14. SueandCootie

    SueandCootie Super Member Verified Member ECF Veteran

    Joined:
    May 31, 2009
    Location:
    south central Mass
    This is a big issue for me..still smoked a pack a day at 35,had been on the pill uninterupted since 13 due to medical problems...doc pulled me off the pills cold turkey due to smoking (didn't tell me any alternates for birth control, either, the idiot!) and my health fell apart within a few months. If I had known I would have lied, and if I knew that it wasn't just the flu and I'd never feel well again, I would have crawled under a rock 8 years ago!! It's only the estrogen based meds that are supposed to be trouble for smokers..that's why the mirena/iud/progesterin based depo shots are still recommended as b/c, altho they now think depo may add to bone density issues in older women. You know, a stroke wouldn't have been much worse than what I went thru after that doc pulled me off the b/c pills..I too have wondered since I started vaping if it's the nicotine or the smoking in general, OR IF THEY EVEN KNOW!!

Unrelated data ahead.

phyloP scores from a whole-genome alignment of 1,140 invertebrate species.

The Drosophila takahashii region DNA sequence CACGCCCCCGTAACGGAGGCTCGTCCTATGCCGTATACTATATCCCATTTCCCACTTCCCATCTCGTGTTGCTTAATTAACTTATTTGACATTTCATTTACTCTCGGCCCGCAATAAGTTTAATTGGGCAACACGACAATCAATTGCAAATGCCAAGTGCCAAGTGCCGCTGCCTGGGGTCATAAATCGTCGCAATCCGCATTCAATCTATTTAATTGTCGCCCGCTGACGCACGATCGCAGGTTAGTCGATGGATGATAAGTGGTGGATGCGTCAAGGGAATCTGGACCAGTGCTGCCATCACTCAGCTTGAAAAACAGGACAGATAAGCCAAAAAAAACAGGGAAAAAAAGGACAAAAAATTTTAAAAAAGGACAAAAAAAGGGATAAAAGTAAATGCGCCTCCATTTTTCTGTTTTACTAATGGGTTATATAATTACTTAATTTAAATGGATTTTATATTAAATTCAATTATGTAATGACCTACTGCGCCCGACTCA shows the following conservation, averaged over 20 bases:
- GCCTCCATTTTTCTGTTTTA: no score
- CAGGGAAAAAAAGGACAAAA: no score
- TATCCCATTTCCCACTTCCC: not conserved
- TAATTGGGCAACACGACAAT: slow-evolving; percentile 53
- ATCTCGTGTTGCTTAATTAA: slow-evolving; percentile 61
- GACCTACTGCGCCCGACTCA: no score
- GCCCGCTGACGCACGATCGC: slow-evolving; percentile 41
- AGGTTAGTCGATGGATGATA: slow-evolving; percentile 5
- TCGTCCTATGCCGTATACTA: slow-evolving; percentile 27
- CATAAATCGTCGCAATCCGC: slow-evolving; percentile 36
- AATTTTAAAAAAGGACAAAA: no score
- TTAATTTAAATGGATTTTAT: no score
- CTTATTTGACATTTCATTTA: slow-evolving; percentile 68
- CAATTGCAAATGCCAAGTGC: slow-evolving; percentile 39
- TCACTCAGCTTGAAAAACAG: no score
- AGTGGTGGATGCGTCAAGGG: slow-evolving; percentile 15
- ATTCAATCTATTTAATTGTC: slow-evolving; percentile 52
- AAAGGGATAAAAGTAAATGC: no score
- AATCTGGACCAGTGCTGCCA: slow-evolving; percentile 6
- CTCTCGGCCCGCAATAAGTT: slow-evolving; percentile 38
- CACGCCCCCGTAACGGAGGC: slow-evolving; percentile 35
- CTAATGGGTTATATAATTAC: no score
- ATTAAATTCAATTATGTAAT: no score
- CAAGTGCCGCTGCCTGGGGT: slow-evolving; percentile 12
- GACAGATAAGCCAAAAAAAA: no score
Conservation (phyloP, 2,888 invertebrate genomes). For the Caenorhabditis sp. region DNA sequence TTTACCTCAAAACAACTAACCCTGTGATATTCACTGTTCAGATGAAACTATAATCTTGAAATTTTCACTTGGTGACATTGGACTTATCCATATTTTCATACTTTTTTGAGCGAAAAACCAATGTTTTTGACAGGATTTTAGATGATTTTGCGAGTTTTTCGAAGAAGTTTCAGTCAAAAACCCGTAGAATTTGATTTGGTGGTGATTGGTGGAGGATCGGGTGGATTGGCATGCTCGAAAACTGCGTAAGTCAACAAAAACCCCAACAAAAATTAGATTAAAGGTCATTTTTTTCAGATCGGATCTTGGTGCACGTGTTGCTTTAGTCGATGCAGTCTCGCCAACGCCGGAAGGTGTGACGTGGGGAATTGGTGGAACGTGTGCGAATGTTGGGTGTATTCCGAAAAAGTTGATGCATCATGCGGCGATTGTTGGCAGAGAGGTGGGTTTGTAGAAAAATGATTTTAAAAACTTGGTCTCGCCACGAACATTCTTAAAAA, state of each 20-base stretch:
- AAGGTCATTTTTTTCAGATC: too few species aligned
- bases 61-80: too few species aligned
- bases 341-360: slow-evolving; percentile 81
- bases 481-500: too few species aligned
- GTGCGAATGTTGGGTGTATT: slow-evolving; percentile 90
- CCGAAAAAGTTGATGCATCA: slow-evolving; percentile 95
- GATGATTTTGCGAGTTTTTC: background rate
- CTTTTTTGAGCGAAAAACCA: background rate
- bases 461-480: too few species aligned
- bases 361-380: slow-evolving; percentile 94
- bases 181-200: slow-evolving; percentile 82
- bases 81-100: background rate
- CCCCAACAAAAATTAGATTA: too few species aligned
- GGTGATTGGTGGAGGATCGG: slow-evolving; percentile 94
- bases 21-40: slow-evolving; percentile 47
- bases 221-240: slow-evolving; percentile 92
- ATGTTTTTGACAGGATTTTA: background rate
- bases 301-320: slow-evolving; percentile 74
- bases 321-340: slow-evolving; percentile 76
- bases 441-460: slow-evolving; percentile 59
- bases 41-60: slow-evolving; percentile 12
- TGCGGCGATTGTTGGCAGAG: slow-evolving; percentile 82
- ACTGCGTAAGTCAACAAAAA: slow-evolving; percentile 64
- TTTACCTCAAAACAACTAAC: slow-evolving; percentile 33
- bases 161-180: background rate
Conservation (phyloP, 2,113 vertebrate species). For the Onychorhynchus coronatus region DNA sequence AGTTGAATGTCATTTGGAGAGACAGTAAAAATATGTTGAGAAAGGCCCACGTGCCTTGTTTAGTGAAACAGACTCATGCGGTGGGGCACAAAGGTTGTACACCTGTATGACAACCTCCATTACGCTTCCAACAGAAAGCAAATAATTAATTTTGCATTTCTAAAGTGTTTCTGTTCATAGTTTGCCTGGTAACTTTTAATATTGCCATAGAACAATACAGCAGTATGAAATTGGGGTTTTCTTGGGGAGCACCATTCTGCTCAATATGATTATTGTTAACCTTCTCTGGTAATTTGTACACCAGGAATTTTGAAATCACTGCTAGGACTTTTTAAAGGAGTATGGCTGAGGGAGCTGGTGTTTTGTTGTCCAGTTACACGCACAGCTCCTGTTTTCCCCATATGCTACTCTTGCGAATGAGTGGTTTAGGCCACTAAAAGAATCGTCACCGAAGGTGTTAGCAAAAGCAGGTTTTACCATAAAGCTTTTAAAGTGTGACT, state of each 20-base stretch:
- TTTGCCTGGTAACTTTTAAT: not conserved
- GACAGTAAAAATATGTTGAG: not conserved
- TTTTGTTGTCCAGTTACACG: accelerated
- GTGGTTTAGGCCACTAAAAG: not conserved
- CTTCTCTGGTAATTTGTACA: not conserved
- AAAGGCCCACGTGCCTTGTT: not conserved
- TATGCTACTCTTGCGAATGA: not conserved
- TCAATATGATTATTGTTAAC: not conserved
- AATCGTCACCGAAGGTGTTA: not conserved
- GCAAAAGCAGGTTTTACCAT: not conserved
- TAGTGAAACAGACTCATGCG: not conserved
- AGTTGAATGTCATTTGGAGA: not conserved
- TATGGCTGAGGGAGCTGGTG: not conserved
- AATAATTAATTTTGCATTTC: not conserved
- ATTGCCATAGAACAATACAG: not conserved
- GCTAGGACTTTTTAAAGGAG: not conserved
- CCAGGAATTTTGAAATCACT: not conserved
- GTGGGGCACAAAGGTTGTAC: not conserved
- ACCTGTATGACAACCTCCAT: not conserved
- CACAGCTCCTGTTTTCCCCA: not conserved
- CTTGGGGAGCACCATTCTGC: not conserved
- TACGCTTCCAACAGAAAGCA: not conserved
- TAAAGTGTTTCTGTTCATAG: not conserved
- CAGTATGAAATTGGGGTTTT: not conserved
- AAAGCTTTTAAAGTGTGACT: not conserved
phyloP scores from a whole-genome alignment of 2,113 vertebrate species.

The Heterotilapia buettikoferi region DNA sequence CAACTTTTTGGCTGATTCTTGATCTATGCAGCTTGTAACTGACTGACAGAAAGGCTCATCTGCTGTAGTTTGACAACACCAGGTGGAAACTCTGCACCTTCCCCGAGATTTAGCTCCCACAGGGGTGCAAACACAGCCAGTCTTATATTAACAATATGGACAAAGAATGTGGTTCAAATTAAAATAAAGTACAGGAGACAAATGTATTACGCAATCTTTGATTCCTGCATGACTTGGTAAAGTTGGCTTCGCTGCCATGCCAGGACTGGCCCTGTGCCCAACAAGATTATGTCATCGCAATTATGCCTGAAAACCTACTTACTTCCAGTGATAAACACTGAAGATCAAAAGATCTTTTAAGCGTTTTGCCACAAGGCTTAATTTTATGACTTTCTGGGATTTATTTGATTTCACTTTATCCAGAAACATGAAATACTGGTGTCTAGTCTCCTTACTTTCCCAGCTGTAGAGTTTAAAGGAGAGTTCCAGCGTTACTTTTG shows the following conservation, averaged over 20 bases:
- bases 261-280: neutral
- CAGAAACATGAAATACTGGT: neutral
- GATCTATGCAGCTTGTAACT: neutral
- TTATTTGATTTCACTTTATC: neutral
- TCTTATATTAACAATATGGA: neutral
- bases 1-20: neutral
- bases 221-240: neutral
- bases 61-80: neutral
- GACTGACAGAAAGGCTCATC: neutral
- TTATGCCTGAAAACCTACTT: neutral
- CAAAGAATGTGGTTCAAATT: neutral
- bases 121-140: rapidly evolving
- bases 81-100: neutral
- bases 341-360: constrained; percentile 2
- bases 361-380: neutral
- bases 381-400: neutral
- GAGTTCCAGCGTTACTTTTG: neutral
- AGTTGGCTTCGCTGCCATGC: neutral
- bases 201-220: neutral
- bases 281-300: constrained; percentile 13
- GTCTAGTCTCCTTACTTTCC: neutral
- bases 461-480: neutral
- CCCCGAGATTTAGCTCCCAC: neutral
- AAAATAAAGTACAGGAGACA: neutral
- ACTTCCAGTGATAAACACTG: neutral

15. Junebug

    Junebug Senior Member ECF Veteran

    Joined:
    Jun 18, 2009
    Location:
    Georgia, USA
    I would say they have no clue, it's why the uproar with the FDA.
     
  16. Ryle

    Ryle Super Member ECF Veteran

    Joined:
    Aug 21, 2008
    Location:
    Durant, Ok
    I just read this thread and find it all very interesting unfortunately since I don't/won't take the pill (because I saw how emotional they all made my sister) but I have to ask.. how did you ladies convince the DR to give you an IUD without having had a kid first?? Every piece of info I've found and the Dr's I've spoken to all say they can't/won't do it unless you've had at least one child :( because theres some risk for infirtility (asif that's something I care about.. I'd make a horrible mother) .. I know it's a bit off topic but I had to ask :oops:
     
  17. SudokuGal

    SudokuGal Ultra Member ECF Veteran

    Joined:
    Jul 15, 2009
    Location:
    USA-Florida
    but I didn't want to start a new thread when there was one that was kinda related.